Still further examples include changing the cursor based on the type of input device, e.g., from a mouse pointer to an image of a microphone for speech, to a larger targeting cursor for touch, and so forth. The cursor may fade or change to a default value when the pen is out of range. Note that tolerances may be changed even without visible, audible or other tactile feedback. Current active input device detection may be used to change the timing, tolerances and thresholds for click-events and gestures.

When a pen is in use, right click may be disabled, or may be activated by pen-tap-and-hold, a gesture (e.g., a flick to the right) or may be based on the barrel button state. Similarly, a single pen tap on a selection may make a selection, such as to launch an application program, with a double-click required when the mouse is active.

The interaction selections being offered may also change based upon the active input device, e.g., a launch button may be shown for a special pen input surface whenever the pen is active, and disabled (hidden or grayed out) at other times. Programs may also change modes and behaviors, e.g., defaulting to ink mode when a pen is active, and changing what pointer events mean, e.g., in the same program in the same general data-receiving state, pen input inks, touch input scrolls, and mouse input marks a selection for cutting or copying. In a selection-marking state, the mouse may mark content for cutting or copying via a rectangle, while the pen may mark content free form, or via a lasso selection.

As can be readily appreciated, at least some of the options including those exemplified above may be user configurable. Thus, one user might want a single pen tap on an icon to launch the corresponding program, while another user may prefer a double pen tap, or a gesture.

It is possible to receive input from two or more input devices at the same time. In general, the conflict as to which input device is the active one is resolved by selecting the most-recently-used input device. However, a time window may be employed before switching from one to another, to ensure that the user has actually switched. In this way, inadvertently bumping the mouse when entering pen input, for example, does not cause a change.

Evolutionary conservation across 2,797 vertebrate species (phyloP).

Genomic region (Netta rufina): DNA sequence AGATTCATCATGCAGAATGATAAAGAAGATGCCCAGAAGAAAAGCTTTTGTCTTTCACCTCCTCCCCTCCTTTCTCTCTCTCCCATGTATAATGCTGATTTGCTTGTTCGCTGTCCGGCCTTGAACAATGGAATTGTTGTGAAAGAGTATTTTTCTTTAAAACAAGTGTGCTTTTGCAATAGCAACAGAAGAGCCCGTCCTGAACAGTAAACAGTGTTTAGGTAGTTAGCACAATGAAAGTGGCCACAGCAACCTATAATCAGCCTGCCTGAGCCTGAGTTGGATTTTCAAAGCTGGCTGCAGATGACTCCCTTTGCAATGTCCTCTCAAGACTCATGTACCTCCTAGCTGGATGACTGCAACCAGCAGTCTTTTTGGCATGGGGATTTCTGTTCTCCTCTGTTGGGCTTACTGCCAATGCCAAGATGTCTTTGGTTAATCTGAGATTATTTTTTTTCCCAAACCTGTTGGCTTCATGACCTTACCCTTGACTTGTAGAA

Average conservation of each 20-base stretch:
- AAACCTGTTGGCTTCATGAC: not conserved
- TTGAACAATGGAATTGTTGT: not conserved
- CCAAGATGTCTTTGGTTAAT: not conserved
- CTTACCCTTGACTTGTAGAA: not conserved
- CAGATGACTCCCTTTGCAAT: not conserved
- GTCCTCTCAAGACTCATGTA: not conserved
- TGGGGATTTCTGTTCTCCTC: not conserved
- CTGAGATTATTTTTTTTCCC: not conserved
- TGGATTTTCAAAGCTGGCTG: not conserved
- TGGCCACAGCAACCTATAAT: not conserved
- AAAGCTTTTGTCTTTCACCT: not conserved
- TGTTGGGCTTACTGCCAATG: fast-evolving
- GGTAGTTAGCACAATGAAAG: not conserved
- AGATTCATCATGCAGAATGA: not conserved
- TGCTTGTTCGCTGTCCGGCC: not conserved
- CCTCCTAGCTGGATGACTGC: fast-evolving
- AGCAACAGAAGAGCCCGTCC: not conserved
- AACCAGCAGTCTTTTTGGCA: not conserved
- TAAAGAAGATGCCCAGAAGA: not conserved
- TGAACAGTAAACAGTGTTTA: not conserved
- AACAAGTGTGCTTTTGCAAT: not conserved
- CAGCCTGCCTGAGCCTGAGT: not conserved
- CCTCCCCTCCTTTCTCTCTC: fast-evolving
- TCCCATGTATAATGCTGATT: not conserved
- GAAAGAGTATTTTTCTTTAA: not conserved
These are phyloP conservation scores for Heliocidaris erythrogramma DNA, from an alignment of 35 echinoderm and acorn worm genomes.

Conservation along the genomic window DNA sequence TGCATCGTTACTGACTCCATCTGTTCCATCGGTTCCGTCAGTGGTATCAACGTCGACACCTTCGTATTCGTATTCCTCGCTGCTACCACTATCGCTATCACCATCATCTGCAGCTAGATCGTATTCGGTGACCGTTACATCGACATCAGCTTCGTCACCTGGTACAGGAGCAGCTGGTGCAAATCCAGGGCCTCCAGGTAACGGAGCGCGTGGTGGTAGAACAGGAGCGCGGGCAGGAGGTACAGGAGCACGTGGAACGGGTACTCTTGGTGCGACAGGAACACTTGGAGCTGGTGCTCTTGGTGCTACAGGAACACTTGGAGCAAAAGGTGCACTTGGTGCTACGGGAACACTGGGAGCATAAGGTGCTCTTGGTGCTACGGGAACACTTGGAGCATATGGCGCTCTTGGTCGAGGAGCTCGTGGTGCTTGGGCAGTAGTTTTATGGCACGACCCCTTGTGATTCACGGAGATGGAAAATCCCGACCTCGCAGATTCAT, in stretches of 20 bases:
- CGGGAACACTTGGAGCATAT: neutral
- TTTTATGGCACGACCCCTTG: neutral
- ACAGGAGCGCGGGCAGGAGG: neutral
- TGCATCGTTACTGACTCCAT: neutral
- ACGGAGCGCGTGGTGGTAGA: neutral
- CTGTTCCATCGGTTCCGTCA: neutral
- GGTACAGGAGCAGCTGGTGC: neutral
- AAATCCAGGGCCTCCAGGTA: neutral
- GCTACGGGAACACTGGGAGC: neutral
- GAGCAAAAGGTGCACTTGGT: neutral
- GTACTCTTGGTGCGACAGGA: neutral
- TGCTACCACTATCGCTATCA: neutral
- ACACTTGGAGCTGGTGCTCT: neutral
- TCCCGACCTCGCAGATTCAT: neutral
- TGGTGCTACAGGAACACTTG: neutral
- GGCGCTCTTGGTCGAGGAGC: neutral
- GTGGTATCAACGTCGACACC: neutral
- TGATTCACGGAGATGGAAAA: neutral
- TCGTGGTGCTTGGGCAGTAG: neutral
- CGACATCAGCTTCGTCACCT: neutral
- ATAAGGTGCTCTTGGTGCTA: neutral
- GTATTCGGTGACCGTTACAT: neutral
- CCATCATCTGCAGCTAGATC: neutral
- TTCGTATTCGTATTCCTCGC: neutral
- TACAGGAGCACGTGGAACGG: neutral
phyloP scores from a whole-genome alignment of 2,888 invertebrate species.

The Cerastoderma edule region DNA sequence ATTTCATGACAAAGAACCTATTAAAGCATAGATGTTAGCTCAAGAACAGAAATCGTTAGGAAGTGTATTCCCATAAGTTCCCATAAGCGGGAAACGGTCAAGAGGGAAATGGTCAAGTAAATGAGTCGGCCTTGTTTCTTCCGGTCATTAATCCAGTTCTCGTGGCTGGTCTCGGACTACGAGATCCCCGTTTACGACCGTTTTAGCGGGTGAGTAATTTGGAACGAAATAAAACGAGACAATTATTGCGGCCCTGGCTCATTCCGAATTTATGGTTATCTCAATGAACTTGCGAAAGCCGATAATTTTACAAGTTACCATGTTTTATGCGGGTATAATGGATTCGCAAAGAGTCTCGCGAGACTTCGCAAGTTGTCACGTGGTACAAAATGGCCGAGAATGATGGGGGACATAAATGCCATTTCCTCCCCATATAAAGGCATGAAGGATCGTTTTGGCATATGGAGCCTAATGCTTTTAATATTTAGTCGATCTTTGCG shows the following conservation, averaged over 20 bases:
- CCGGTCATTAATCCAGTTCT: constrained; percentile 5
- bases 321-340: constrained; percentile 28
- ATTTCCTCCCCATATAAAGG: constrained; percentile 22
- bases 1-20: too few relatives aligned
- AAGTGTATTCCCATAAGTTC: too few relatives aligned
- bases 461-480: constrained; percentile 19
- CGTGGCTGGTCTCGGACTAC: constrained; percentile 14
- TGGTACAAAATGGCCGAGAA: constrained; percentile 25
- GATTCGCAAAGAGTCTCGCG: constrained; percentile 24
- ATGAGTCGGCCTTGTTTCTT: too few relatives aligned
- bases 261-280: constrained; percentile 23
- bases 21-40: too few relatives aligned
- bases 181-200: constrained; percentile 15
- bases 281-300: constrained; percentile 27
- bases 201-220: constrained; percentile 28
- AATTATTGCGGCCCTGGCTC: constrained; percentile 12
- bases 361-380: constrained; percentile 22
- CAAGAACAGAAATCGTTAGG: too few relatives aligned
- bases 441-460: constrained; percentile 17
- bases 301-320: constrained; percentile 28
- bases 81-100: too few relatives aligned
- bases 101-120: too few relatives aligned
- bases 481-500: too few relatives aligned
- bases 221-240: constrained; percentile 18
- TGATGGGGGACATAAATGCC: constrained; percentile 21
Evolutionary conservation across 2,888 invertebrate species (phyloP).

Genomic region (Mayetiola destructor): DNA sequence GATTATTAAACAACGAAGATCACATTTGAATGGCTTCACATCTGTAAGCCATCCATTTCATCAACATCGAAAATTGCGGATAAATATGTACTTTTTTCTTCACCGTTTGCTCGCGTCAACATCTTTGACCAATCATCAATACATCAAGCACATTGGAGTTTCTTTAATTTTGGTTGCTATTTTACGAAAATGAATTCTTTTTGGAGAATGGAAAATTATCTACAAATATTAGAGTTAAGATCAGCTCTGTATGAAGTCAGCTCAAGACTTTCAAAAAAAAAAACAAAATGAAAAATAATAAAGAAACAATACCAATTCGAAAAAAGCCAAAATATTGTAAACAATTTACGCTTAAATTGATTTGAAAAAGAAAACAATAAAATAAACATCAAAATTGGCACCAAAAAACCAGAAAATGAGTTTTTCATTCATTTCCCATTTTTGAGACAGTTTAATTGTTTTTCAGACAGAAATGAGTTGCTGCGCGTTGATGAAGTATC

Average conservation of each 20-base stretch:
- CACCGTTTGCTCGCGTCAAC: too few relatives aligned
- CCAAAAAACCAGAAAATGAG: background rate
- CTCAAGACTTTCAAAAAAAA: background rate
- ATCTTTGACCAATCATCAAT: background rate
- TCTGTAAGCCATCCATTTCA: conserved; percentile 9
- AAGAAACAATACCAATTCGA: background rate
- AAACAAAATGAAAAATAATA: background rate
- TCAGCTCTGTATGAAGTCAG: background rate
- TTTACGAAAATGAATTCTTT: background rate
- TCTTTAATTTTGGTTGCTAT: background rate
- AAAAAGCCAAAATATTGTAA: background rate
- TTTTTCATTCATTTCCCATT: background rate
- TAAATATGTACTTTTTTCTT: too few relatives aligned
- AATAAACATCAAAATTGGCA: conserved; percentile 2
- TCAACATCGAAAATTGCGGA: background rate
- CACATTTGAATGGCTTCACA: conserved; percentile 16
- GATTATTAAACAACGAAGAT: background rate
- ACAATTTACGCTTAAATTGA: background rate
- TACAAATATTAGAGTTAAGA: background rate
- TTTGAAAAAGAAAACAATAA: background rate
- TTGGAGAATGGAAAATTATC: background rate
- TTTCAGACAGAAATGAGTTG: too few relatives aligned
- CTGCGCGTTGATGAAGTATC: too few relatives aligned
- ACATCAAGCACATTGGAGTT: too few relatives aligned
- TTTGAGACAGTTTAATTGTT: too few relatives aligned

A changed state may automatically revert to a default state. For example, when the pen is out of range of the digitizer, the computing device can enter a user interface model better optimized for mouse or touch input. If the pen comes back into range, the state may be changed again to better optimize for pen input.

As can be seen from the foregoing detailed description, there is provided a method and system that dynamically adapts a user interaction model during runtime for an active input device. Various appearances, timing, tolerances, selections and so forth may change to better optimize for the particular input device that is currently active. In this manner, specific user interface changes map to the input device currently being used.

While the invention is susceptible to various modifications and alternative constructions, certain illustrated embodiments thereof are shown in the drawings and have been described above in detail. It should be understood, however, that there is no intention to limit the invention to the specific form or forms disclosed, but on the contrary, the intention is to cover all modifications, alternative constructions, and equivalents falling within the spirit and scope of the invention.

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Classifications
U.S. Classification345/156
International ClassificationG06F3/038, G09G5/00
Cooperative ClassificationG06F3/0481, G06F3/038, G06F3/0488
European ClassificationG06F3/0488, G06F3/0481, G06F3/038
Legal Events
DateCodeEventDescription
May 2, 2014REMIMaintenance fee reminder mailed
May 19, 2005ASAssignment
Owner name: MICROSOFT CORPORATION, WASHINGTON
Free format text: ASSIGNMENT OF ASSIGNORS INTEREST;ASSIGNORS:FOX, ERIC B.;RIMAS-RIBIKAUSKAS, EMILY K.;JARRETT, ROBERTJ.;AND OTHERS;REEL/FRAME:016037/0675
Effective date: 20050317